NEW BEDFORD — The Northeast Fisheries Summit drew almost 300 people to this city yesterday, drawing a veritable "Who's Who" of the fishing industry.
And the vast majority of them gave the new NOAA fisheries director an earful about what they view as the coming crisis in the Northeast fishing industry.
Eric Schwaab, just three weeks into his job as national assistant administrator for fisheries at the National Atmospheric and Oceanic Administration, sat in the front row of the Whaling Museum's packed auditorium and heard one speaker after another assail his agency for its policies, its attitude, and its embattled law enforcement agency.
Representatives of all kinds of players in the fishing industry were encouraged to put their cards on the table, and they did, in 10-minute presentations that were sometimes angry, sometimes emotional.
It was an outpouring of frustration at a federal agency that many believe is trying to put them out of business when it isn't treating them like children or criminals.
The summit, organized by the University of Massachusetts and the mayor's office, followed on the heels of a Capitol Hill "United We Fish" protest in late February, an inspector general's report blasting fisheries law enforcement, and sworn congressional hearings last week in Gloucester and Washington, when word surfaced that, among other things, Dale Jones, NOAA's top law enforcement official, shredded documents while under investigation.
State Rep. Ann-Margaret Ferrante, D-Gloucester, drew applause when she announced, "I want to see the day when the agency respects the fishing industry."
Congressman Barney Frank, D-Newton, criticized NOAA and the Magnuson-Stevens Act, which he and many others believe needs amendment for being too rigid — and which he and a growing number of federal lawmakers are pushing to reform.
"The problem is that the basic law is wrong," he said.
Regulators today are sticking with current law, he said, the way people in medieval times believed the sun revolved around the Earth. While evidence mounted that the theory was wrong, but they kept making pained explanations, "but it was hard to maintain the theory."
"People don't like to give up on their theories," Frank said. But with Magnuson, "the fundamental basis is flawed. People have tried to put certainty where it doesn't belong."
Later, Gov. Deval Patrick, who hadn't heard the earlier comments, likewise assailed NOAA for ignoring this region's request in spring of 2009 that the science behind the fishing regulations be re-examined.
Maine fisherman Jimmy Odlin, a member of the New England Fishery Management Council, joined those who accused NOAA of being "arrogant" by making policy based on flawed science — and, in doing so, harming fishing families and communities. He drew applause when he said that he is angry at the idea that "unsound science should be used to get people out of the business."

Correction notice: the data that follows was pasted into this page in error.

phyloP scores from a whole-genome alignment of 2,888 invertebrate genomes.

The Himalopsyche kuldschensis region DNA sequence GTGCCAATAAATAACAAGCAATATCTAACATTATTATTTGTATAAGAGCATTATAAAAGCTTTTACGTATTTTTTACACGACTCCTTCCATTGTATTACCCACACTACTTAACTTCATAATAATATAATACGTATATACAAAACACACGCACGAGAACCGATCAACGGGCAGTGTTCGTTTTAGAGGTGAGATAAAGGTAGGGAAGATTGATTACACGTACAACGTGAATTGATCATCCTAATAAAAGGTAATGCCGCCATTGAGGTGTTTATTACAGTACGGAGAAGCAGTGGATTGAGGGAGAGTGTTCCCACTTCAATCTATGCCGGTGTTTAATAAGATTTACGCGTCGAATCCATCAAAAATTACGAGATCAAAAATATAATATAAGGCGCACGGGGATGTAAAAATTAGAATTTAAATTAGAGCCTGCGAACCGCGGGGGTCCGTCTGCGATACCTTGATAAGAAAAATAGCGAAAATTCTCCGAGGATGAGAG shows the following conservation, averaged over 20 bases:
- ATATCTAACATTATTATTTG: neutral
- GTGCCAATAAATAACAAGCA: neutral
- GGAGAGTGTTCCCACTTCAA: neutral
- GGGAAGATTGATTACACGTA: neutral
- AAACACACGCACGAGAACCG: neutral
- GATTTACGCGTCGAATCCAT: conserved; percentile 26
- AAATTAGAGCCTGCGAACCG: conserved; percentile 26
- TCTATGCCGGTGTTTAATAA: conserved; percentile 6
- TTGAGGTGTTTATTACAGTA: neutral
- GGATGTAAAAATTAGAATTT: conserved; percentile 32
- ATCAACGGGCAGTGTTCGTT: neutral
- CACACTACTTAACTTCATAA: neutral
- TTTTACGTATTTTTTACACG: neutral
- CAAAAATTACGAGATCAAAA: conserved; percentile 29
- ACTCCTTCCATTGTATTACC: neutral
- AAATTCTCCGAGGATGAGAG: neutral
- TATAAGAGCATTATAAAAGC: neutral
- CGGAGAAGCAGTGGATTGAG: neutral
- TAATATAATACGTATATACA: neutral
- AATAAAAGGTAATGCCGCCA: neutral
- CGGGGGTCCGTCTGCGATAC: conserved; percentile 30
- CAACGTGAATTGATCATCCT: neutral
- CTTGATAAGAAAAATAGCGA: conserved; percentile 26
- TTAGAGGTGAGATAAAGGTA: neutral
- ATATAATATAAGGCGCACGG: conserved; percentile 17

Bud Walsh, who actually helped write the original Magnuson Act, defended the idea that "sectors" management is necessary to the health of the industry. But he expressed surprise that the rules have become so complex.
"I have never seen such Byzantine regulations," he said. He suggested that the fishing industry adopt a corporate model to organize itself around the sectors and compete in the global market. But his suggestion was rejected by one participant who objected that such a move would remove all local control.
Again and again, participants returned to the concept of "catch shares" — segments of the overall catch that they will be allowed to land, based on their previous fishing experience.
As they have noted in other places, the catch shares are believed to be unreasonably small, don't provide for the "optimum yield" for fisheries, and threaten to stop fishing entirely as soon as the quota is reached for the most restricted fish, speakers said.
Meanwhile, NOAA administrator Jane Lubchenco continues to push for a national policy of "catch shares" while acknowledging the changes will mean further "consolidation" of the New England fleet.
The Magnuson-Stevens Act, meanwhile, calls for full rebuilding of all fish stocks at the same time — in 2014.
Gloucester's Vito Giacalone — who has developed most of New England's sectors as policy chief of the New England Seafood Coalition said, "the law demands at face value what we all know is unachievable."
Setting deadlines for fish population growth is "absolutely not attainable" he said. But the industry has no choice but to play along, he said, "because all resources are going clearly toward sector management," and away from "days at sea."
The forum's participants ranged from NMFS' Gloucester-based Northeast regional administrator Patricia Kurkul to Seafood Coalition Executive Director Jackie Odell, Gloucester Mayor Carolyn Kirk, and Environmental Defense Fund New England Ocean Policy Director Julie Wormser.
New Bedford boat owner Carlos Rafael, however, bluntly told fellow fishermen that, unless catch shares are postponed this spring, "50 percent of you will be out of business by August."
He suggested to enthusiastic applause that the National Marine Fisheries Service be cut in half when that happens — and the $150 million in savings could be used to start a boat buyback program.
Steve Urbon is senior correspondent of The Standard-Times of New Bedford.